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Wednesday, March 22, 2017
- Merian Kalala, a farmer in Solwezi, capital of the North-Western Province of Zambia, knows firsthand that climate change is posing massive problems for agricultural productivity.
With its negative effects already being felt through floods, droughts, early frosts and increased incidences of pests and diseases, the Intergovernmental Panel on Climate Change (IPCC) predicts an increase in the frequency and intensity of such severe weather events across the globe, threatening to reverse global developmental gains.
Although it falls at number 13 on the list of Sustainable Development Goals (SDGs), climate change is now being described as the greatest development challenge of the 21st century.
Kalala hails from a region that gets normal to above-normal rainfall annually, but she understands the stress that her fellow smallholders affected by drought are going through, and believes the latest technology and innovations as highlighted at the World Farmers’ Organisation (WFO) General Assembly in Zambia this week could be crucial to tackling the challenge.
“Climate change is a serious threat to agriculture. I know how challenging it is for our colleagues in drought-prone regions of the country. It’s about time we embrace water harvesting techniques to deal with the drought situations that have become more prominent in recent years,” Kalala, who chairs the District Farmers Association, told IPS.
She also thinks an integrated approach where farmers have a guaranteed access to finance, insurance and markets could be a solution to climate change impacts.
“With insurance, smallholders are assured of some returns in case of disasters,” said Kalala, whose association is on the verge of signing a financing agreement with NATSAVE and MFinance to grow soya beans with a market access guarantee.
Globally, agriculture directly accounts for 13.5 percent of greenhouse gas emissions (methane from animals and nitrous oxide from agricultural soils) and another 17 percent indirectly through deforestation and land use change.
However, it is also a crucial part of the solution through implementation of efficient climate-smart agricultural practices.
This was the argument that the farmers’ constituency, led by the WFO, advocated for at the COP21 climate talks in Paris last year, where they achieved the inclusion of a reference to ‘food productivity’ and ‘food security’ in the agreement.
COP 21 gave the world a binding agreement that is seen as a pillar on which to build the fight against climate change. Nevertheless, the agreement is not the solution; it is a start towards the solution, in which farmers see themselves as agents of the solution—a sub theme that has been discussed here at the WFO General Assembly.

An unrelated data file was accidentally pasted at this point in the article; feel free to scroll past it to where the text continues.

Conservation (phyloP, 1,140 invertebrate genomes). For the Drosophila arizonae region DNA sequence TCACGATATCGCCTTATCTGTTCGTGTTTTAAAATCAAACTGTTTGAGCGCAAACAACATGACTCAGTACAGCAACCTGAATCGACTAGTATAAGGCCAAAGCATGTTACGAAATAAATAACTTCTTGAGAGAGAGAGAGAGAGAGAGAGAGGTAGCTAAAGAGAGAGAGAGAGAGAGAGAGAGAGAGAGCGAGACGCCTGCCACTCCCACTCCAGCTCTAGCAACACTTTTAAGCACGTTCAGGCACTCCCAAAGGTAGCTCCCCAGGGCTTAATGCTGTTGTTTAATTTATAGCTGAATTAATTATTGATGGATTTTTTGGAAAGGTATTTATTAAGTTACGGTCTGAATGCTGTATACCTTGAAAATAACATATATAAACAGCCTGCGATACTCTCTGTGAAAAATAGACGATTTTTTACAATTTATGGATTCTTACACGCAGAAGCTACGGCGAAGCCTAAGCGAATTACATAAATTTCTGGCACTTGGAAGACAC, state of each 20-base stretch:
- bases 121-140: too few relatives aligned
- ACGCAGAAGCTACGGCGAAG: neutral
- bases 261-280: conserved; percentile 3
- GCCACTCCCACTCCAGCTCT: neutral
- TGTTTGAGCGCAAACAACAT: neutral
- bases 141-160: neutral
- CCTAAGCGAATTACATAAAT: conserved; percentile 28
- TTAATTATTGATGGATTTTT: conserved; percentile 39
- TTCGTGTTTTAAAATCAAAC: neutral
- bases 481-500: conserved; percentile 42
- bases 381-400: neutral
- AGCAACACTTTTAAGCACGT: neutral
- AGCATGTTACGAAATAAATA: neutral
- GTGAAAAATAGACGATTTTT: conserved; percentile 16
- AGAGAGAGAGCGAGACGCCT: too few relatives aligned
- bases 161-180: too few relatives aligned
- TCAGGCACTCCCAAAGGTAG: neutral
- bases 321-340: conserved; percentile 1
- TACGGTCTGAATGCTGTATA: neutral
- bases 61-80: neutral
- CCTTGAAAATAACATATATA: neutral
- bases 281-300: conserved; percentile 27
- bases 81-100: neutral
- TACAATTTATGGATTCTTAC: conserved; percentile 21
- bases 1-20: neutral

Sok Sotha of the Cambodian Farmer Association Federation of Agricultural Producers says farmers could be agents of the solution to climate change through capacity building.
“Farmers lack knowledge such that even if they are exposed to latest technologies, they don’t know how to apply them for their sustainability,” observed Sotha during a presentation on how agriculture can be turned into a solution to climate change.
With the African agricultural sector employing 65 per cent of the coninent’s population, half of whom are women, the New Partnership for Africa’s Development (NEPAD) is supporting the implementation of climate-smart agriculture in Africa, targeting the goal of 25 million African farmers practicing it by 2025.
The biggest question now is still financing. According to the Pan African Climate Justice Alliance (PACJA), a consortium of environmental civil society organisations in Africa, the COP 21 Agreement is elusive on finance.
“The Paris Agreement only commits to mobilizing 100 billion dollars per year by 2020, not just for emission cuts but also adaptation. This is far short of the support required, and there is no firm commitment to increase this figure,” reads part of the PACJA analysis.
The civil society group, Africa’s forerunner on climate justice, warns that the use of the word ‘mobilise’ in the agreement is purposefully intended to include loans, grants – which usually come with strings attached – and re-allocation of aid budgets.
As the WFO General Assembly closes, the question of building strategic partnerships for growth has been raised and delegates hope that farmers would be placed at the centre of the world’s development agenda.
Addressing the assembly on Friday, May 6, Zambian President Edgar Lungu stressed that the world must not leave farmers behind in its quest to achieve sustainable development.
“ZNFU [the Zambia National Farmers’ Union] uses a slogan which says: No Farmer, No Food, No Future. Indeed, without farmers there would be no future on this planet…We all need food, including presidents. I also eat,” said President Lungu during his keynote speech to the WFO.
He added: “As you deliberate on food matters, don’t forget that the world is global. What happens in a small village here in Chief Mukuni’s area could have worse or better effects for other regions of the world…Therefore, food security and climate change should not be looked at in isolation.”